Several folks have written asking for information about how to set up a teleseminar call. I think it's a good subject for a report - maybe even an e-book. For now, I'll answer their questions by giving you the basic elements for setting up a teleseminar call.
There are two parts to setting up a teleseminar call. One part is the web pages and the other is the work you do with the other person on the call.
Let's look at the most basic approach. Using a squeeze page to get people to sign up for a teleseminar call. Here are the "pages " you need:
1. The squeeze page - it has copy on it to tell people what to do, and a spot to put in their name and e-mail address. A good addition to this page is allowing people to enter a question for the expert on the call. It helps you develop content for the call, and engages people more fully. They feel involved.
2. The Thank You page - after they sign up, this page says - naturally - "Thank You." It also gives them the call-in number, access code, and maybe access to a free download that is a homework assignment. This helps people bet engaged with the call.
3. Autoresponder message. This isn't a web page, of course. You need the autoresponder (mail manager) to stay in touch with people. The autoresponse message thanks people again, gives the call-in number and access code again, and repeats the link to the homework download.
4. Reminder Broadcasts. These also go with your mail manager or autoresponder. You should use at least two - the first one the day, or two days, before the call. The second one the day of the call. The closer the message is to the time of the call, the shorter it can be. Each one is reminding the reader why they signed up for the call, and repeats the call-in information.
That's the bare minimum for the tech end of stuff. Let me know if you'd like to know more - you can send questions to email@example.com.
The other part is working with the other person on the call. Whether you are the expert, or you are interviewing an expert doesn't matter too much. The preparation to be done is the same.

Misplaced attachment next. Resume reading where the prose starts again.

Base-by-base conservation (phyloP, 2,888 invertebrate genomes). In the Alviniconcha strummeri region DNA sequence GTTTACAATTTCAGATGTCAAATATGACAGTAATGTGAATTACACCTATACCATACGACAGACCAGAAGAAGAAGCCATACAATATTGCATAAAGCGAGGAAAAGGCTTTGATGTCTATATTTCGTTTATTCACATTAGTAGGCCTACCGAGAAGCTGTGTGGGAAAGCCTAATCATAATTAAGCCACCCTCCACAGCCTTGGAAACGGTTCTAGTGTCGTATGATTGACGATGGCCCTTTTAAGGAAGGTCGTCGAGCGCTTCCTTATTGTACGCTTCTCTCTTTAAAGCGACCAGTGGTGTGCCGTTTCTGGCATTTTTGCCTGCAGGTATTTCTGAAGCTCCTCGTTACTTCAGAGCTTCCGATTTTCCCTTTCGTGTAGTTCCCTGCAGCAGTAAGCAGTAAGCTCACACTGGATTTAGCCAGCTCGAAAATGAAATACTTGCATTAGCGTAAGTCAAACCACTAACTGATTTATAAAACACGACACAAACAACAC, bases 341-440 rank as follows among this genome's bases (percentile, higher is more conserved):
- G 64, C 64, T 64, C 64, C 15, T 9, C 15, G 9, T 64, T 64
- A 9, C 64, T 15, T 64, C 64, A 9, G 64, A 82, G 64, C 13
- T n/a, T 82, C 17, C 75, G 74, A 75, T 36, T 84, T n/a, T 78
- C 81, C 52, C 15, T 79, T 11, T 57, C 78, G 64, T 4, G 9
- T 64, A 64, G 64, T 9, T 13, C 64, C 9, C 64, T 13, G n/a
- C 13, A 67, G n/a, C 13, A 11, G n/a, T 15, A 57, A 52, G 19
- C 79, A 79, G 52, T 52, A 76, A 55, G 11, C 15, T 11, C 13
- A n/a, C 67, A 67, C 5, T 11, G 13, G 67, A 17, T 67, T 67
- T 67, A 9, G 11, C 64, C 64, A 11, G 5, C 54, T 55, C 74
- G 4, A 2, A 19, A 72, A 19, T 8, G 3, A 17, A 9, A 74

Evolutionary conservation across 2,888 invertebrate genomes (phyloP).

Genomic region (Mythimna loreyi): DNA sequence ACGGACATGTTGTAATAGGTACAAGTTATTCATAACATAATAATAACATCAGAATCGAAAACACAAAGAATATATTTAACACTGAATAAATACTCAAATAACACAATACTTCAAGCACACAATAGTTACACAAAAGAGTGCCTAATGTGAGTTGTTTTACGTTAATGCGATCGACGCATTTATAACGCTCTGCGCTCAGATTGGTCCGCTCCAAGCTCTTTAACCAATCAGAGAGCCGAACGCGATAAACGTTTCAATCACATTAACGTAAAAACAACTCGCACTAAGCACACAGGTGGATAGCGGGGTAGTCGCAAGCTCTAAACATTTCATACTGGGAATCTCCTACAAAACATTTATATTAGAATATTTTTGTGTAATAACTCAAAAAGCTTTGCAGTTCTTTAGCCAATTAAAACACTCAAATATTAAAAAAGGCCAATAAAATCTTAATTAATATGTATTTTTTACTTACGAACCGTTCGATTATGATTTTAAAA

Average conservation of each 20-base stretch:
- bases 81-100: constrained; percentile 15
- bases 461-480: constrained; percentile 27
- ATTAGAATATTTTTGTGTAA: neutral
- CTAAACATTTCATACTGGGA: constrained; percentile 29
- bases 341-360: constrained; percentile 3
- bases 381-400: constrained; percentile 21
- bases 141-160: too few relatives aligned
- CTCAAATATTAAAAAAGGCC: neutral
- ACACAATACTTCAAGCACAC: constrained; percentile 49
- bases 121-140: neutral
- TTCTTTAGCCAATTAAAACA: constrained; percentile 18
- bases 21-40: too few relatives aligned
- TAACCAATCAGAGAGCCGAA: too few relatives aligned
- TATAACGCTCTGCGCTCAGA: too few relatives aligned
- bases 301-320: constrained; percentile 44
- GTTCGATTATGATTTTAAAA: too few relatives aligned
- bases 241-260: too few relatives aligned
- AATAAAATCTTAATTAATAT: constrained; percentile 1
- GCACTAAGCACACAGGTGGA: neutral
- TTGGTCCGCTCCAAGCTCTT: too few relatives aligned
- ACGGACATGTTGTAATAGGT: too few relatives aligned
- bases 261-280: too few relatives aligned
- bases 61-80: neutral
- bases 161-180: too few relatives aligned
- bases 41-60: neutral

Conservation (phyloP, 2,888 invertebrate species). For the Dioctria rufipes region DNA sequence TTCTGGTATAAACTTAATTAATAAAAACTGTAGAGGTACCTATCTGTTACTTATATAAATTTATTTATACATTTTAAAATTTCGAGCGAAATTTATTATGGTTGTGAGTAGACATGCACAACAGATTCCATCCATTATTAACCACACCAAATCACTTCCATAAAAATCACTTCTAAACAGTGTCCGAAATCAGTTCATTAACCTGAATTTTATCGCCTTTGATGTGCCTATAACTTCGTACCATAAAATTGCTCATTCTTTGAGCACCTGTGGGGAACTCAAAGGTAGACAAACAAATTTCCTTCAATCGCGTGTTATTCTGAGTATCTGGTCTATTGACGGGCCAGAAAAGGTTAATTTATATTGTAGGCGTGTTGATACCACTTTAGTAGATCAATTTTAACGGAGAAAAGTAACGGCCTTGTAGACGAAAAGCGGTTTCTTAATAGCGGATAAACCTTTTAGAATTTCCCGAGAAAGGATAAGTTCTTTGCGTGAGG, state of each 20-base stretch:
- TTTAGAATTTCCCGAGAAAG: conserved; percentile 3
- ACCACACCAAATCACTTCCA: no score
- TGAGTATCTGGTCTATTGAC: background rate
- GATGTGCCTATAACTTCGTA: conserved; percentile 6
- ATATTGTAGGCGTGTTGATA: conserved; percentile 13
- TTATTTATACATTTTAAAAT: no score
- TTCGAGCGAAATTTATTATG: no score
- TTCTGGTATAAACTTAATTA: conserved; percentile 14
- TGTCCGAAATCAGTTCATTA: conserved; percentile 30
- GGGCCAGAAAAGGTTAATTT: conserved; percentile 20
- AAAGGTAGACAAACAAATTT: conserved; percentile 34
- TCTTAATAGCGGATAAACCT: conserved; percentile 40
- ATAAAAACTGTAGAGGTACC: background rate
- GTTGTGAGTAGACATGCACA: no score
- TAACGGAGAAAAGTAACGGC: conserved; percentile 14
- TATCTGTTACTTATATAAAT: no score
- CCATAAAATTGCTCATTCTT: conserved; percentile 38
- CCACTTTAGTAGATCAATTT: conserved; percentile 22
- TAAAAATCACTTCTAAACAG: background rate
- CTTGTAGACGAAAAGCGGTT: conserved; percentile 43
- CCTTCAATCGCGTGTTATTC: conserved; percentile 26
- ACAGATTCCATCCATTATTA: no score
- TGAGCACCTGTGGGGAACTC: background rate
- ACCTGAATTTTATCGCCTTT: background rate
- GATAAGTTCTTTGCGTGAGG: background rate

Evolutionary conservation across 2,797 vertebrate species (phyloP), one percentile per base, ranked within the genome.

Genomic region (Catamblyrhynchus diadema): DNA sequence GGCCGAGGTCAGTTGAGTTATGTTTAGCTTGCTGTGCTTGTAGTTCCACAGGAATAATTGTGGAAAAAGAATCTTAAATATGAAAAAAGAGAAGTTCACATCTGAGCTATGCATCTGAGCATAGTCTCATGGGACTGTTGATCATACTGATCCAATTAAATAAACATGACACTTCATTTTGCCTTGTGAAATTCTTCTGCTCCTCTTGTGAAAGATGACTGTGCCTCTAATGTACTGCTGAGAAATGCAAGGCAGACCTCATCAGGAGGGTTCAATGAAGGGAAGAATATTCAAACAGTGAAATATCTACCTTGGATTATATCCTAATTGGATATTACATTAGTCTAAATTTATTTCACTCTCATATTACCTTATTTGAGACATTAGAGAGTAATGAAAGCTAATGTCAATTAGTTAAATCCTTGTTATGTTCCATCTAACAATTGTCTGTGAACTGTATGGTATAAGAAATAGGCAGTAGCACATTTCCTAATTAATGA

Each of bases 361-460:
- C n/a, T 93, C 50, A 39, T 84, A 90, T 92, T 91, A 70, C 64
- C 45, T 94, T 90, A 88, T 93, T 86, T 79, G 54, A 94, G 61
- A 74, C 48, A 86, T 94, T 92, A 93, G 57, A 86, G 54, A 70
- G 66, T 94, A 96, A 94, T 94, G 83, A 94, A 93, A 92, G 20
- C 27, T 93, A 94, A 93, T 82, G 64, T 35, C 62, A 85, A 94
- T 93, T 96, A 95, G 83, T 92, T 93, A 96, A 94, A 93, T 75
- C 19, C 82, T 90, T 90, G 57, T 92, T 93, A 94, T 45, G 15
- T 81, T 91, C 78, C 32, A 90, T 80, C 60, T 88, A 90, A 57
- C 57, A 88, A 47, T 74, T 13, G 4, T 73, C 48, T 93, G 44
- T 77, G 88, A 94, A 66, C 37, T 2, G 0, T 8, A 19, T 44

Write out the questions you want to have asked an answered during the call. Right off, I'll tell you to have about 30 questions ready. This gives you more than you'll need, and you'll always be happy when you over-prepare.
Start by just writing down questions. You can organise them after you've written a bunch.
When they're organised, send them to the other person. Let them add, subtract or change any questions they want. Remember that the interview is friendly, and you want both of you to come out the other end looking good.
While I"m thinking of it, two people you should pay A LOT of attention to when it comes to teleseminars are Alex Mandossian (www.alexmandossian.com) and Dr. Jeanette Cates (www.teleseminarbasics.com).
Jeanette's site is also a great example of a squeeze page. Put in your name and e-mail address and Jeanette sends you (using an autoresponder) a series of e-mails with free information about how to do teleseminars. The squeeze page also sends you on to a sales page for her entry-level course titled, fittingly, Teleseminar Basics.
Understand that you might not get a lot of interaction or feedback when you're setting up an interview with an expert. They're busy - just like you and me - and you can be sure they appreciate having you keep them in the loop when it comes to preparations.
When you send them a list of questions, always include the call information. Give them the date/time, call-in details, call topic and how long the call will be. There's no such thing as repeating this information too often.
That's it for now. Again, you're welcome to send questions to conrad@UltimateEBookTeleworkshop.com. I'll make a point of answering them here.